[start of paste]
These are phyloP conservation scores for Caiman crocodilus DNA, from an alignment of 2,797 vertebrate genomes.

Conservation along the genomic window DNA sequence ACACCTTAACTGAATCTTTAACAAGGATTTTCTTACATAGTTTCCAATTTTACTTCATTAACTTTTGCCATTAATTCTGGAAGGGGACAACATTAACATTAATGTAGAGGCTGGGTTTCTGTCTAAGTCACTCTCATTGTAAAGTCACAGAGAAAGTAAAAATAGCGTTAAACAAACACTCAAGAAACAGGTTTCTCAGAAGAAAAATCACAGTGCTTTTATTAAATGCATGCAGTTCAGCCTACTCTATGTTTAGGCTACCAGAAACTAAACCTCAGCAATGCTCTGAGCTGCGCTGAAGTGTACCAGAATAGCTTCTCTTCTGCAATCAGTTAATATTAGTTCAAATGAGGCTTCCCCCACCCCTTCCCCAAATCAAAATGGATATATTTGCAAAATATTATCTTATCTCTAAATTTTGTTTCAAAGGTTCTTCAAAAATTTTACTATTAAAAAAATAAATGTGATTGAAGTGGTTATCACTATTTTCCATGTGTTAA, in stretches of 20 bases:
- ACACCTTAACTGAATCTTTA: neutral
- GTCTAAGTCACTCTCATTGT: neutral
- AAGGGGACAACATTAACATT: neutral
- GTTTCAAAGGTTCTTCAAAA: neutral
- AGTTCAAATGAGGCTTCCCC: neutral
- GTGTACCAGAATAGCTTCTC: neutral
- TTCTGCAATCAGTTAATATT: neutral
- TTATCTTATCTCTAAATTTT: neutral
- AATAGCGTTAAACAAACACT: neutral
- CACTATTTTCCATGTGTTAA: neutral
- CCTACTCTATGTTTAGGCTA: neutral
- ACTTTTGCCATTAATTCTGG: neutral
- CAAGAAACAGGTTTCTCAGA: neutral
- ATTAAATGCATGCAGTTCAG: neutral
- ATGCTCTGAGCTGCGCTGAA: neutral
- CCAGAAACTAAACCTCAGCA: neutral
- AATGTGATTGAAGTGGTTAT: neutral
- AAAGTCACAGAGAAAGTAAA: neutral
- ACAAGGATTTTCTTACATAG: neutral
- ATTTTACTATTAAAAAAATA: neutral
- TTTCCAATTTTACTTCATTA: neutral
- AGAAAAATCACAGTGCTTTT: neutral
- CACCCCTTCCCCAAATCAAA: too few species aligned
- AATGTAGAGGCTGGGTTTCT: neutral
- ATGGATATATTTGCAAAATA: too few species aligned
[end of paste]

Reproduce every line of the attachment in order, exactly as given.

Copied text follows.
These are phyloP conservation scores for Caiman crocodilus DNA, from an alignment of 2,797 vertebrate genomes.

Conservation along the genomic window DNA sequence ACACCTTAACTGAATCTTTAACAAGGATTTTCTTACATAGTTTCCAATTTTACTTCATTAACTTTTGCCATTAATTCTGGAAGGGGACAACATTAACATTAATGTAGAGGCTGGGTTTCTGTCTAAGTCACTCTCATTGTAAAGTCACAGAGAAAGTAAAAATAGCGTTAAACAAACACTCAAGAAACAGGTTTCTCAGAAGAAAAATCACAGTGCTTTTATTAAATGCATGCAGTTCAGCCTACTCTATGTTTAGGCTACCAGAAACTAAACCTCAGCAATGCTCTGAGCTGCGCTGAAGTGTACCAGAATAGCTTCTCTTCTGCAATCAGTTAATATTAGTTCAAATGAGGCTTCCCCCACCCCTTCCCCAAATCAAAATGGATATATTTGCAAAATATTATCTTATCTCTAAATTTTGTTTCAAAGGTTCTTCAAAAATTTTACTATTAAAAAAATAAATGTGATTGAAGTGGTTATCACTATTTTCCATGTGTTAA, in stretches of 20 bases:
- ACACCTTAACTGAATCTTTA: neutral
- GTCTAAGTCACTCTCATTGT: neutral
- AAGGGGACAACATTAACATT: neutral
- GTTTCAAAGGTTCTTCAAAA: neutral
- AGTTCAAATGAGGCTTCCCC: neutral
- GTGTACCAGAATAGCTTCTC: neutral
- TTCTGCAATCAGTTAATATT: neutral
- TTATCTTATCTCTAAATTTT: neutral
- AATAGCGTTAAACAAACACT: neutral
- CACTATTTTCCATGTGTTAA: neutral
- CCTACTCTATGTTTAGGCTA: neutral
- ACTTTTGCCATTAATTCTGG: neutral
- CAAGAAACAGGTTTCTCAGA: neutral
- ATTAAATGCATGCAGTTCAG: neutral
- ATGCTCTGAGCTGCGCTGAA: neutral
- CCAGAAACTAAACCTCAGCA: neutral
- AATGTGATTGAAGTGGTTAT: neutral
- AAAGTCACAGAGAAAGTAAA: neutral
- ACAAGGATTTTCTTACATAG: neutral
- ATTTTACTATTAAAAAAATA: neutral
- TTTCCAATTTTACTTCATTA: neutral
- AGAAAAATCACAGTGCTTTT: neutral
- CACCCCTTCCCCAAATCAAA: too few species aligned
- AATGTAGAGGCTGGGTTTCT: neutral
- ATGGATATATTTGCAAAATA: too few species aligned